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TIGERS 8, A’S 6

Tigers defeat Athletics to force Game 5

Tigers DH Victor Martinez had his team pointed in the right direction when he belted this home run in the seventh inning. (AP Photo/Lon Horwedel)

Lon Horwedel/Associated Press

Tigers DH Victor Martinez had his team pointed in the right direction when he belted this home run in the seventh inning.

DETROIT — It seems as if desperation won out Tuesday evening at Comerica Park as the bumbling Tigers, with their lofty payroll, big boppers, and fireballing pitching staff were on the verge of succumbing to the underdog A’s.

Such circumstances forced manager Jim Leyland to make some unusual moves in Game 4, such as bring potential Game 5 starter Max Scherzer out of the bullpen in the seventh inning, while hoping his struggling lineup could produce key hits against an Oakland bullpen that had been impeccable.

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His moves worked as Detroit won, 8-6, ensuring a winner-take-all Game 5 for the O.co Coliseum on Thursday.

Scherzer barely held the fort, allowing one run in the seventh and escaping a bases-loaded, no-out jam in the eighth with Cy Young-type pitching.

“I was wild tonight. I didn’t have my best command, but when it counted with full counts, I was able to execute some pitches and that’s what allowed me to be successful,” Scherzer said. “It was surreal to be able to get an out in that situation and keep the one-run lead with the bases loaded, no outs in the eighth inning. That’s the stuff you dream of. To be able to get out of that jam, that’s something I’ll never forget.”

Meanwhile, the A’s bullpen was collapsing at the worst possible time.

In the bottom of the seventh, Victor Martinez tied the game with a fan-aided leadoff homer and strikeout machine Austin Jackson’s single put the Tigers ahead for good.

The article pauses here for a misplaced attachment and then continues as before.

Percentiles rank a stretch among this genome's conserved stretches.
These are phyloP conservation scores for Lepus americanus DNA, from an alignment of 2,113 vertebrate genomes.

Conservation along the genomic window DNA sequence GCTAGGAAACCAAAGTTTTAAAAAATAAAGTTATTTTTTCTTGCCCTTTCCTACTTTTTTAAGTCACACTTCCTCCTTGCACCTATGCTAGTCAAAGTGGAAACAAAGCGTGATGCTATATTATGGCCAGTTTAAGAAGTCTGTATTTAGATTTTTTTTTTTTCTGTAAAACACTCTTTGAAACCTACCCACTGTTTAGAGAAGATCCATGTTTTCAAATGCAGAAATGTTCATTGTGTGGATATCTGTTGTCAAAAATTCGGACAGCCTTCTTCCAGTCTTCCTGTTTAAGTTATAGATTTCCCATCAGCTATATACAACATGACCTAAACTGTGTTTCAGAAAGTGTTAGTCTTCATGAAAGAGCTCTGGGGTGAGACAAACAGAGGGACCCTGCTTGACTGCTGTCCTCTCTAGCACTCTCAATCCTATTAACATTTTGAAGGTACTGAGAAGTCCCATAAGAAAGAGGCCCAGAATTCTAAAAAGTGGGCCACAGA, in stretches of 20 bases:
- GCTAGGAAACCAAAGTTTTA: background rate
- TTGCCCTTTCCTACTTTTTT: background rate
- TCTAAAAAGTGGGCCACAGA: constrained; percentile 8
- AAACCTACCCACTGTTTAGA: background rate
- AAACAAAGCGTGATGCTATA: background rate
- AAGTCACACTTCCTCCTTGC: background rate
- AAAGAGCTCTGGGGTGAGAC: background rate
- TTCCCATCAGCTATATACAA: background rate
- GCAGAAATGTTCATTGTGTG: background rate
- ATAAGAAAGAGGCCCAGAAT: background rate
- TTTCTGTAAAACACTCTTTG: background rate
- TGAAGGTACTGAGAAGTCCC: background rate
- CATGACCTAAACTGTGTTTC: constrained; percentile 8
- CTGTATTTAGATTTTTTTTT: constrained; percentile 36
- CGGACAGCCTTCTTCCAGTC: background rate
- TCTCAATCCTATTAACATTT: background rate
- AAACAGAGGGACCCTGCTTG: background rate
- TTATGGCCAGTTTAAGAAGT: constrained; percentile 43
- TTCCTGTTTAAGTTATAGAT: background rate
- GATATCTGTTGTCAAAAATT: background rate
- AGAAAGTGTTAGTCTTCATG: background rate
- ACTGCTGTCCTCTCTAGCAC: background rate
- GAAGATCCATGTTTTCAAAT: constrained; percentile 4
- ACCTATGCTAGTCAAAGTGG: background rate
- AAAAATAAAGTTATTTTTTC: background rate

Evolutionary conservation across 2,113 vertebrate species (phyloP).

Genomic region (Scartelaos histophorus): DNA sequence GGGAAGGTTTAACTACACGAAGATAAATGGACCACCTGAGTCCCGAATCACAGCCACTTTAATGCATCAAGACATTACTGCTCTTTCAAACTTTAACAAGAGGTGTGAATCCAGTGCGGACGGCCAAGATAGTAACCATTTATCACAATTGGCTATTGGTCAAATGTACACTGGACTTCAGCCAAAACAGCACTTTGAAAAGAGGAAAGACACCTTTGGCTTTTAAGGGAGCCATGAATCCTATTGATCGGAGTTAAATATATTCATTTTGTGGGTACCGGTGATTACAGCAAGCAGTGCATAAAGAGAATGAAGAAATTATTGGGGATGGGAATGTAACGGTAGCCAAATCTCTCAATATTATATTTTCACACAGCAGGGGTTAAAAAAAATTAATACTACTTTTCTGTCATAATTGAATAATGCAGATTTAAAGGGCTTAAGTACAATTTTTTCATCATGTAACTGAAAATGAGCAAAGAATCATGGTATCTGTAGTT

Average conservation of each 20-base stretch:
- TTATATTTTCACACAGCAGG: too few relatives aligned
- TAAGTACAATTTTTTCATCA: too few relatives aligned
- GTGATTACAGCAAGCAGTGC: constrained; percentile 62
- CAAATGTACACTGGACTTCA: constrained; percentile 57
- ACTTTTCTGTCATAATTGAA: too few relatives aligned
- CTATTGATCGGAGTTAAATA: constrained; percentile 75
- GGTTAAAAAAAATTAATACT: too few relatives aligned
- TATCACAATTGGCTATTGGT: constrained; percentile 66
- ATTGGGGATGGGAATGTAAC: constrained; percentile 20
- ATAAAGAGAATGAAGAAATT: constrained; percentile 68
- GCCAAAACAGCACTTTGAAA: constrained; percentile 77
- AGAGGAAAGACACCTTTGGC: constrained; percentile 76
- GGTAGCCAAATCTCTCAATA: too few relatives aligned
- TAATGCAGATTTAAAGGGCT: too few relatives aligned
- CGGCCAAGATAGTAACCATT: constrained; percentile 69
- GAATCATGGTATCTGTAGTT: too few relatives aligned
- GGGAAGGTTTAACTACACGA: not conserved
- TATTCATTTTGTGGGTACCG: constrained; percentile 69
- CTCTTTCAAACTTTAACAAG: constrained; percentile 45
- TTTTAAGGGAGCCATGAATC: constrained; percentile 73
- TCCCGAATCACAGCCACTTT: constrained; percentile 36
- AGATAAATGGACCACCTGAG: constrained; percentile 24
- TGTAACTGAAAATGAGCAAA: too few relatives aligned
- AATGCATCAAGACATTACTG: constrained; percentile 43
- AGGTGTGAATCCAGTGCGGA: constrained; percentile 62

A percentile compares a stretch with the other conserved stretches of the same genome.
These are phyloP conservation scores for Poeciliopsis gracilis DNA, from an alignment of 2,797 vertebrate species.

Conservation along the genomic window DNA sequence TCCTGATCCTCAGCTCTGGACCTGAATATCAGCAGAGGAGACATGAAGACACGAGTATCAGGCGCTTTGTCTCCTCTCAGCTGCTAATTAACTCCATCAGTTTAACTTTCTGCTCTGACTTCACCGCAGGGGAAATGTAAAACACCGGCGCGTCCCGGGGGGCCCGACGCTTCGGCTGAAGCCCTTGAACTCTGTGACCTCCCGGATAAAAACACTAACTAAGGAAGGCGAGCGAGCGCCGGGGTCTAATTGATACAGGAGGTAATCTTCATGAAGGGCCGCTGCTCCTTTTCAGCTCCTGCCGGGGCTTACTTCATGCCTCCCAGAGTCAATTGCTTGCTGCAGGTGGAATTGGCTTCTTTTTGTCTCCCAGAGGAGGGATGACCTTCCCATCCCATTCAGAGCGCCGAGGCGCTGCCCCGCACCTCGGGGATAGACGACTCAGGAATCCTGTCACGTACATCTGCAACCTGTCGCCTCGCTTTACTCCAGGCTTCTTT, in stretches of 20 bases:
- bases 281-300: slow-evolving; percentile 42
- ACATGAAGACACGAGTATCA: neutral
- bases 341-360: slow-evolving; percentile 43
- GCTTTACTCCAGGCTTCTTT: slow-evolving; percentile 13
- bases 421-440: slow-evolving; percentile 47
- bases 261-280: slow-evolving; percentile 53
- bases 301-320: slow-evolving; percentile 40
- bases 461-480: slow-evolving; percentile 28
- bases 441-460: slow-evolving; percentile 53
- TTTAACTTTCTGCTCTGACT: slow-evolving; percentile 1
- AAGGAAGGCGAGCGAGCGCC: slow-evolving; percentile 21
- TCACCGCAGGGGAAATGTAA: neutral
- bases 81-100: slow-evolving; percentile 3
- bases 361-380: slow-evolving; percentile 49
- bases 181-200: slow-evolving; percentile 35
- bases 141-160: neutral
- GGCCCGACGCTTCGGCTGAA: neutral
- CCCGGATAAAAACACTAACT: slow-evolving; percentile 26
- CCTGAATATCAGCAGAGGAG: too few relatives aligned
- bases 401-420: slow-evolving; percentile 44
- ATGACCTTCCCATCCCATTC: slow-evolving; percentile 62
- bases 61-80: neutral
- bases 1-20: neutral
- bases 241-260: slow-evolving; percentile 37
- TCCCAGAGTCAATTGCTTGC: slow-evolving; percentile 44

In the eighth, after getting the first two outs, the Tigers strung together a single, two walks, a wild pitch and a two-run double to tie the American League Division Series at two games apiece.

Doug Fister started and pitched the first six, allowing seven hits and three runs. But Scherzer, the Tigers’ 21-game winner, got credit for his second win of the series. He threw 47 pitches on three days’ rest and then escaped the eighth-inning jam.

With the Tigers leading, 5-4, but the bases full of A’s, Scherzer struck out former Red Sox Josh Reddick on a cutter 18 inches inside and then followed by whiffing Stephen Vogt.

Pinch hitter Alberto Callaspo followed with a sinking liner to center that Jackson grabbed on the run.

Detroit needed all the support as Joaquin Benoit allowed two runs in the ninth, but struck out Seth Smith, the potential tying run, to conclude an unusual game.

Up 4-3 in the seventh, the A’s just needed solid relief to close out their second ALDS win when Sean Doolittle allowed a soaring liner to right-center. Reddick prepared to catch the ball with a leap at the wall, but a fan leaned over the fence and touched the ball. Initially called a home run, the six-man umpiring crew consulted video and confirmed their ruling, tying the game at 4.